Vimy at 100: The words and music of The Unknown Soldier resonate still

Composer Andrew Ager has reworked his piece The Unknown Soldier for a performance at the Canadian War Museum. Photo: Peter Robb

Battle’s grim dormitory this
And filled is every bed
And none may leave his place, or miss
The role call of the dead.

— From a poem found in the backpack of an unknown Canadian soldier of the First World War

As the Canadian War Museum celebrates the 100th anniversary of the battle of Vimy Ridge, one of the events will see a performance of Ottawa composer Andrew Ager’s composition The Unknown Soldier.

Three years ago, Ager was asked to provide a work to mark the centenary of the First World War for St. James Anglican Cathdedral in Toronto. He just happened to have such a work. It’s called The Unknown Soldier and unusually for a modern Canadian composition, it’s had more than a few performances. But each time, Ager has adapted it to suit the event and the hall it is being played in.

In an interview in advance of the April 9 performance inside the War Museum, Ager talked with ARTSFILE about the piece.

“I wrote the first version of The Unknown Soldier for Kevin Reeves’s choir 17 Voyces (It premiered in 2004). Back then I knew it was a prototype of a piece. I was just starting to sketch it out.

“I put it away for awhile. Then after I went to work at St. James Cathedral (in Toronto) where I had support and access to a professional 20-voice choir with an excellent director,” the piece evolved.

“I decided to … do it differently. In that I would include texts written by soldiers, not written by poets (save Walt Whitman). The words were mostly poems that they wrote or from letters and diaries too.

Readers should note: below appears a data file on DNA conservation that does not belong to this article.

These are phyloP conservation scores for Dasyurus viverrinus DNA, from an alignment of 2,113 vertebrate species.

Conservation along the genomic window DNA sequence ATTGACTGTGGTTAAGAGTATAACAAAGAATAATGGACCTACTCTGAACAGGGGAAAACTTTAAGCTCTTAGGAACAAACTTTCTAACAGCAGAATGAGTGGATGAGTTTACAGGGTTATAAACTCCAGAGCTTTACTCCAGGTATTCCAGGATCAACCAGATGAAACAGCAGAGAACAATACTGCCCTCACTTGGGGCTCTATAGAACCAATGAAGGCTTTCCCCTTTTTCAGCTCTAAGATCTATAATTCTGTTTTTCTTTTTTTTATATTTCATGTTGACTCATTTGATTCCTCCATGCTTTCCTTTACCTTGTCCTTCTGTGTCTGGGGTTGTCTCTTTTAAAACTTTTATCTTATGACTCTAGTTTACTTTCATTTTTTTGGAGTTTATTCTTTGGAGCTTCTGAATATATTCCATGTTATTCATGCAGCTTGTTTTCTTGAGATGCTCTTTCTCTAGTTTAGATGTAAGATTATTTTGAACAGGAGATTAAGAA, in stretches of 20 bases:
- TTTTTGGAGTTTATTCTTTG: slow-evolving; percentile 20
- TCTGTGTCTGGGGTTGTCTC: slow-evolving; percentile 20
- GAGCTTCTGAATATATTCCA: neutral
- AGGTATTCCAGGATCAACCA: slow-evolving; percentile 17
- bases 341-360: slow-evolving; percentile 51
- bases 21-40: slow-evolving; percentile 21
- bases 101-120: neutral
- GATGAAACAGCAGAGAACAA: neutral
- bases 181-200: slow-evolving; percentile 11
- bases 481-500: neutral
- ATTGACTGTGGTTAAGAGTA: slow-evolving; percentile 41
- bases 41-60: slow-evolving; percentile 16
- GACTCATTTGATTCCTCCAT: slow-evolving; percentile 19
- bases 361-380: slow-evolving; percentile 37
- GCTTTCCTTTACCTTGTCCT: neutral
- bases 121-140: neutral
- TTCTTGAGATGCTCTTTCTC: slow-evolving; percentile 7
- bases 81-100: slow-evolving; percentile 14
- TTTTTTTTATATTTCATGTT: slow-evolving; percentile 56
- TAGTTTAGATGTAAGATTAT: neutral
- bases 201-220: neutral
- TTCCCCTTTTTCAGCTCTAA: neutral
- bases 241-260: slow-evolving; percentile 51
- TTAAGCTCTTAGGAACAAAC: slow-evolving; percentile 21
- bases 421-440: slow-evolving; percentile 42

“These were things they sent home to their families or to their sweethearts or that they just wrote for themselves.”

The writings were from all sides, so lines from German and French soldiers joined the words from Allied soldiers.

There is one text that is a bit of a mystery, he says. It’s by a Canadian soldier called Battle’s Grim Dormitory.

“There is no source for it, but was found in somebody’s pack. I’ve set that to music.

“I added a couple of pure orchestral movements, using the music of the time but arranged for orchestra, to connect the movements with the texts.”

The piece was performed three times in 2014, a rare moment of glory “that was quite a compliment,” Ager said.

It has also been featured in a 2007 performance involving the Ottawa Choral Society. And then, about a year ago, he was approached by a friend of the Canadian War Museum and asked if he had music that would be appropriate for Vimy’s 100th.

“Of course,” was the reply.

It should be no surprise that the score has been adjusted again. Ager has shortened some of the instrumental movements to accommodate the evening. The piece is now about 35 minutes long. He has recruited a hand-picked choir and instrumentalists from the OttawaSymphony and from the Conservatoire in Gatineau.

Some of the orchestration has been re-arranged to reflect jazz/military band style, one he feels is more fitting to the museum hall packed full of the tanks, where the piece will be played.